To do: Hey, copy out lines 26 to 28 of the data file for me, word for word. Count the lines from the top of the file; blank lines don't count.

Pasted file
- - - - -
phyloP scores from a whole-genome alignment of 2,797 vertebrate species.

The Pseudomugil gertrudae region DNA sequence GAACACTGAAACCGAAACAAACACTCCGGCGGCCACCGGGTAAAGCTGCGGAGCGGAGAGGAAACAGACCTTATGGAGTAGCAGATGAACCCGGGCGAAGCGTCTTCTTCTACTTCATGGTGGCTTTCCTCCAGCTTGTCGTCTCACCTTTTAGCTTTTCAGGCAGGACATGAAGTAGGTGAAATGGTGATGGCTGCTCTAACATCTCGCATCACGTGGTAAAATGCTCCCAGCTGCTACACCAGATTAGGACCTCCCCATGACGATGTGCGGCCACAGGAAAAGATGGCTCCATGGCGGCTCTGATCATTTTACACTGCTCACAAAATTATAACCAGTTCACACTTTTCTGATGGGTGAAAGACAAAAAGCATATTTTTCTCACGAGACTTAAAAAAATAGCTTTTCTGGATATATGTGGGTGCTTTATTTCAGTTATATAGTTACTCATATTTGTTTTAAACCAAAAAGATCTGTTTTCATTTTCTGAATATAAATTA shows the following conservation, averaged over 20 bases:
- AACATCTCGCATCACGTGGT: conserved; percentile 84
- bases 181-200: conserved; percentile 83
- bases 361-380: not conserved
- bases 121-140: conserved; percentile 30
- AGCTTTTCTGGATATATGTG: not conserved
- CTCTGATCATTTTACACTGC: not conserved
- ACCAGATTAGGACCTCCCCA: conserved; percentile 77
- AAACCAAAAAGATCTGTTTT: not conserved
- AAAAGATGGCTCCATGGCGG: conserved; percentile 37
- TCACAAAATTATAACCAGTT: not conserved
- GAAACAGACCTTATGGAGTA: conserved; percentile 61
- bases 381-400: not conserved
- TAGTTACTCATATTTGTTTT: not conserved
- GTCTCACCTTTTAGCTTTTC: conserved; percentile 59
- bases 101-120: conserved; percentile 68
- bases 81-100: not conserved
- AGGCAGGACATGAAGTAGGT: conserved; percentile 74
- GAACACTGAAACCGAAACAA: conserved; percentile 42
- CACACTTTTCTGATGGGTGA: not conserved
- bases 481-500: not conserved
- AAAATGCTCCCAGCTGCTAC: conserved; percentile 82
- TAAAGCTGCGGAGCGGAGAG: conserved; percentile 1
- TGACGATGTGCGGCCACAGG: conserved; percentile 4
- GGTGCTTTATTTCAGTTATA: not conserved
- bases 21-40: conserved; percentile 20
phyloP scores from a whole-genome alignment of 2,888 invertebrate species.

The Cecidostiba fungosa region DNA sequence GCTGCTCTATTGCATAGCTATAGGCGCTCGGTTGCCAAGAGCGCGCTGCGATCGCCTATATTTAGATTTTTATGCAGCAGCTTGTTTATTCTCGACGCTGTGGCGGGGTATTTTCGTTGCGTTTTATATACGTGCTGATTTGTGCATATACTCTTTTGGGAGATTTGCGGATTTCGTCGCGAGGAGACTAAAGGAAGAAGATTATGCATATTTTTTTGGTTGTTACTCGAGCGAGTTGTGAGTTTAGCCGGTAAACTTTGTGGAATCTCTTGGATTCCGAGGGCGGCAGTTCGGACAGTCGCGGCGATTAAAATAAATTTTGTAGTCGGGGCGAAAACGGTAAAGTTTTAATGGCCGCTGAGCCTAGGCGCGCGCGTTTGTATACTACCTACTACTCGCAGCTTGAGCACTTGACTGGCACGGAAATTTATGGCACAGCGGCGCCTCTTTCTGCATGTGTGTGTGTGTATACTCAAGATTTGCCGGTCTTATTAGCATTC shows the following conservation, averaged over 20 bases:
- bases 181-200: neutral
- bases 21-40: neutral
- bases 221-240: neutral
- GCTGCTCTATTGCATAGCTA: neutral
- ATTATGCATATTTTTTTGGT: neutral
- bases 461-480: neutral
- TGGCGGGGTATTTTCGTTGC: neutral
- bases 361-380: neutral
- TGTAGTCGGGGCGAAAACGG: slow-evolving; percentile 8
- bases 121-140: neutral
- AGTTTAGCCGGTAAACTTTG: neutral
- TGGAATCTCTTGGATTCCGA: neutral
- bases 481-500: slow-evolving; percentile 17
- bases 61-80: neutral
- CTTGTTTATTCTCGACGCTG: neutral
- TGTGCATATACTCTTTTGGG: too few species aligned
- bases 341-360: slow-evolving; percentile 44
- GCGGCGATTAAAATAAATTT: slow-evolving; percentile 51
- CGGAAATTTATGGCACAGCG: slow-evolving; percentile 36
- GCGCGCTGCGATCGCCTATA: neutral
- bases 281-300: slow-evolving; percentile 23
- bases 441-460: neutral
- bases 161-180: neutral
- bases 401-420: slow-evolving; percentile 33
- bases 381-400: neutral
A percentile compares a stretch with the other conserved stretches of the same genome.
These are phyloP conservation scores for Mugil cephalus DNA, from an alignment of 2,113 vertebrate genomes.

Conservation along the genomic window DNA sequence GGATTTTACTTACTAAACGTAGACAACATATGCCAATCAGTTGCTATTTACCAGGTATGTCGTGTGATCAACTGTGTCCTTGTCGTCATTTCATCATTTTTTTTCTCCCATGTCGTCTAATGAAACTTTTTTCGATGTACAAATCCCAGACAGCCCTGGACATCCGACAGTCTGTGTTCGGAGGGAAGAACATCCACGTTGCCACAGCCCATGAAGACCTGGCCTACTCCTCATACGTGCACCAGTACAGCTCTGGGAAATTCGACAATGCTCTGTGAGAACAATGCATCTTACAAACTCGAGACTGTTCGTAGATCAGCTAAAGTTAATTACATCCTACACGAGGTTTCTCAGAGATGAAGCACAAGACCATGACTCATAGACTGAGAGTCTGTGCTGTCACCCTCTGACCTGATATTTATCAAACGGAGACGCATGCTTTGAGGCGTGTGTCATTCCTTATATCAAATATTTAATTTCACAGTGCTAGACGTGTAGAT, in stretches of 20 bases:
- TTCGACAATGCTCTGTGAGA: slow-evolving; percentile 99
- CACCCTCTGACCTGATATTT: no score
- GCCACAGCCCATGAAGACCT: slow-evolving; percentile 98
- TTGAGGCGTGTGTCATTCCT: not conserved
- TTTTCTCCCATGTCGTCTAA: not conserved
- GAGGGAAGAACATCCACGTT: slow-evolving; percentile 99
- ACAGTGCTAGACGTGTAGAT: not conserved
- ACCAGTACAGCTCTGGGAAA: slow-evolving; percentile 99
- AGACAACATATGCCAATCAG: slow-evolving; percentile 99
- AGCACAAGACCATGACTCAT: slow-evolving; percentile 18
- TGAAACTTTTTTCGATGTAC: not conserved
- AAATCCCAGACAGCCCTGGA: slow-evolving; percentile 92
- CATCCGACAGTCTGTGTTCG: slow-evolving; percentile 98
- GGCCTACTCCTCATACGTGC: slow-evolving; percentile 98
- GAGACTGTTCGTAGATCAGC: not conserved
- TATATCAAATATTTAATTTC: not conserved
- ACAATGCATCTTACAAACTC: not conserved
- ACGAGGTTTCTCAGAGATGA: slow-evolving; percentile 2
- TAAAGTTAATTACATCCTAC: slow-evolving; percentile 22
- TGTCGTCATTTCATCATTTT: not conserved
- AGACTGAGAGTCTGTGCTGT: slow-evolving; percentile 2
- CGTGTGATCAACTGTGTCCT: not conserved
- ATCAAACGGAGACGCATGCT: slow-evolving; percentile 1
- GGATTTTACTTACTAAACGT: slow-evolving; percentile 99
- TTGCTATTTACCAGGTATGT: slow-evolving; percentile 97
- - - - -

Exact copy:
- GGTGCTTTATTTCAGTTATA: not conserved
- bases 21-40: conserved; percentile 20
phyloP scores from a whole-genome alignment of 2,888 invertebrate species.